The Little Baraboo River (Mouth to Rott Rd.) was assessed during the 2018 listing cycle; total phosphorus sample data clearly exceeded the 2018 WisCALM listing thresholds for the Fish and Aquatic Life use. Available biological data indicated impairment (i.e. at least one macroinvertebrate or fish Index of Biotic Integrity (IBI) scored in the "poor" condition category. However, temperature data did not exceed thresholds. This water was not meeting this designated use and was considered impaired. No listing change was needed to this already impaired water.

Date  2017

Author  Amanda Smith

Impaired Waters

Little Baraboo River (1282500), from its mouth to Rott Rd, was placed on the impaired waters list for total phosphorus in 2014. The 2016 assessments showed continued impairment by phosphorus; total phosphorus sample data exceed 2016 WisCALM listing criteria for the Fish and Aquatic Life use and biological impairment was observed (i.e. at least one macroinvertebrate or fish Index of Biotic Integrity (IBI) scored in the poor condition category). This water was also assessed for temperature and sample data did not exceed 2016 WisCALM listing criteria for the Fish and Aquatic Life use. Based on the most updated information, no change in existing impaired waters listing is needed.

Date  2015

Author  Aaron Larson

Condition

Wisconsin has over 84,000 miles of streams, 15,000 lakes and milllions of acres of wetlands. Assessing the condition of this vast amount of water is challenging. The state's water monitoring program uses a media-based, cross-program approach to analyze water condition. An updated monitoring strategy (2015-2020) is now available.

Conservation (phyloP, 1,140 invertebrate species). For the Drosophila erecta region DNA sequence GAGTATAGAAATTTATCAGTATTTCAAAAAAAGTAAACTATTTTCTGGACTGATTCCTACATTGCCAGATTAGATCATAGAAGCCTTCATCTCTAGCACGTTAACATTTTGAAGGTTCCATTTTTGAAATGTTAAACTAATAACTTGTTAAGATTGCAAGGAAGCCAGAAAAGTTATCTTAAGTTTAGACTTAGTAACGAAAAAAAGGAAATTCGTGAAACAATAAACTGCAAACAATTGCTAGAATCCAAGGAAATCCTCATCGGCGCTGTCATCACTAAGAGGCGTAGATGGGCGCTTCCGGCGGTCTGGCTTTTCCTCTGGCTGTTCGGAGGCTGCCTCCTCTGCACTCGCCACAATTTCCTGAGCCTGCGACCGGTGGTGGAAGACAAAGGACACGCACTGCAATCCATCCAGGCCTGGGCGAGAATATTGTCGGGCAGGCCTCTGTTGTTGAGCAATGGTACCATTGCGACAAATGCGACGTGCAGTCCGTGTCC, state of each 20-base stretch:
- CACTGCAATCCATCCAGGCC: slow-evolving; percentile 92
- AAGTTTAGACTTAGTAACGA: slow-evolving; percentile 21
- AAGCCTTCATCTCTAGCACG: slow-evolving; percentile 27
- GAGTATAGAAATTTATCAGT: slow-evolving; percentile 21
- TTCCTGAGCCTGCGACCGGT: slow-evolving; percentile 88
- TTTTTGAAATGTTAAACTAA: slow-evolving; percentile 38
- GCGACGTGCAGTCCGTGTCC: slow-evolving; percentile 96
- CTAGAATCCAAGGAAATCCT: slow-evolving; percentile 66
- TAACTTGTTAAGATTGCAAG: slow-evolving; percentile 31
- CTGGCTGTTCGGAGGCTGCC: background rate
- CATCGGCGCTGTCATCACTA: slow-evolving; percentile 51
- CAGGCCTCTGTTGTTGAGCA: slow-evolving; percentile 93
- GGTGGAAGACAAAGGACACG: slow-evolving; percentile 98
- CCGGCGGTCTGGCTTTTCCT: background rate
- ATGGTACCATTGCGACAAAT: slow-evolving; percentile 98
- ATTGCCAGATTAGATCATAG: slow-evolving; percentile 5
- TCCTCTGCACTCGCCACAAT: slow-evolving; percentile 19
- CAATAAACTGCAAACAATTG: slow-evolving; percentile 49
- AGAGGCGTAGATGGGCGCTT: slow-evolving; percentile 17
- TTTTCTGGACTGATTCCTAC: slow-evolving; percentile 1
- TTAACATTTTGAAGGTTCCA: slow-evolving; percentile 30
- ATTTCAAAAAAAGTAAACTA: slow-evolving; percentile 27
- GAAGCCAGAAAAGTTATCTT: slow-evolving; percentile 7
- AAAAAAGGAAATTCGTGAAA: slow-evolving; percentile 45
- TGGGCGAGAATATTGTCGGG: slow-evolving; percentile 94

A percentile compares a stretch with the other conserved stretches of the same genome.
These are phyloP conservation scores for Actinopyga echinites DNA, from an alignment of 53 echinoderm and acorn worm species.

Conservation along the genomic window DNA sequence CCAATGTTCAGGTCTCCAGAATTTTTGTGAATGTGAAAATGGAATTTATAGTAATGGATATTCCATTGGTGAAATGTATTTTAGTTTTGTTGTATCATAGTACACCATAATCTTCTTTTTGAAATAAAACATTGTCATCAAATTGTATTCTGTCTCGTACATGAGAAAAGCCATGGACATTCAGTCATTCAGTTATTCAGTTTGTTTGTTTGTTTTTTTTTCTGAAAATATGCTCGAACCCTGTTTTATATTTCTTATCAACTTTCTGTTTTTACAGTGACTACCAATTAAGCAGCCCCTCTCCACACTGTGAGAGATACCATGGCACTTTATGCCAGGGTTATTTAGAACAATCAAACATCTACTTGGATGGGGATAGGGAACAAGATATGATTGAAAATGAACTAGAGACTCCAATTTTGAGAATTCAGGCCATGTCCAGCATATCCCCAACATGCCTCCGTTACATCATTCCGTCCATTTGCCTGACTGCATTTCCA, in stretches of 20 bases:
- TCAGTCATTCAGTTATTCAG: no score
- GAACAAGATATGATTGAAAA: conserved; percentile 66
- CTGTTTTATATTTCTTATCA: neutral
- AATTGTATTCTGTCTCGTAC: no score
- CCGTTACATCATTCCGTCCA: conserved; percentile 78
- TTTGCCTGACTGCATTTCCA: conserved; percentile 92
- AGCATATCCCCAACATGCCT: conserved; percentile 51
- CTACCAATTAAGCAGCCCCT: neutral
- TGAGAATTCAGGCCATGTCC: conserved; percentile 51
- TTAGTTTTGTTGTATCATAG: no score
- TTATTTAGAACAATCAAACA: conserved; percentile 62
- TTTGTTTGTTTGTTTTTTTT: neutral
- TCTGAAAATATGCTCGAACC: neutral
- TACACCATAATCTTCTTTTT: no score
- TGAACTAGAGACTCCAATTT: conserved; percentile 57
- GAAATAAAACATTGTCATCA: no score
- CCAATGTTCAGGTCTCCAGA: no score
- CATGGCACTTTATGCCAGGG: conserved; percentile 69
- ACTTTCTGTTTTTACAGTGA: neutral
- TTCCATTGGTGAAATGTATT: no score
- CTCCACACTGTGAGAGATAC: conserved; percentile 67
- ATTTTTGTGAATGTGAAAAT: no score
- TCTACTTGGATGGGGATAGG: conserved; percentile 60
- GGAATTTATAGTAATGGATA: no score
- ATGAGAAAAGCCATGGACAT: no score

Compliance with Clean Water Act fishable, swimmable standards are located in the Executive Summary of Water Condition in 2016 . See also 'monitoring' and 'projects'.

Reports

Management Goals

Wisconsin's Water Quality Standards provide qualitative and quantitative goals for waters that are protective of Fishable, Swimmable conditions [Learn more]. Waters that do not meet water quality standards are considered impaired and restoration actions are planned and carried out until the water is once again fishable and swimmable

Management goals can include creation and implementation of a Total Maximum Daily Load Analysis, habitat restoration work, partnership education and outreach and more. If specific recommendations exist for this water, they will be displayed below.

Monitoring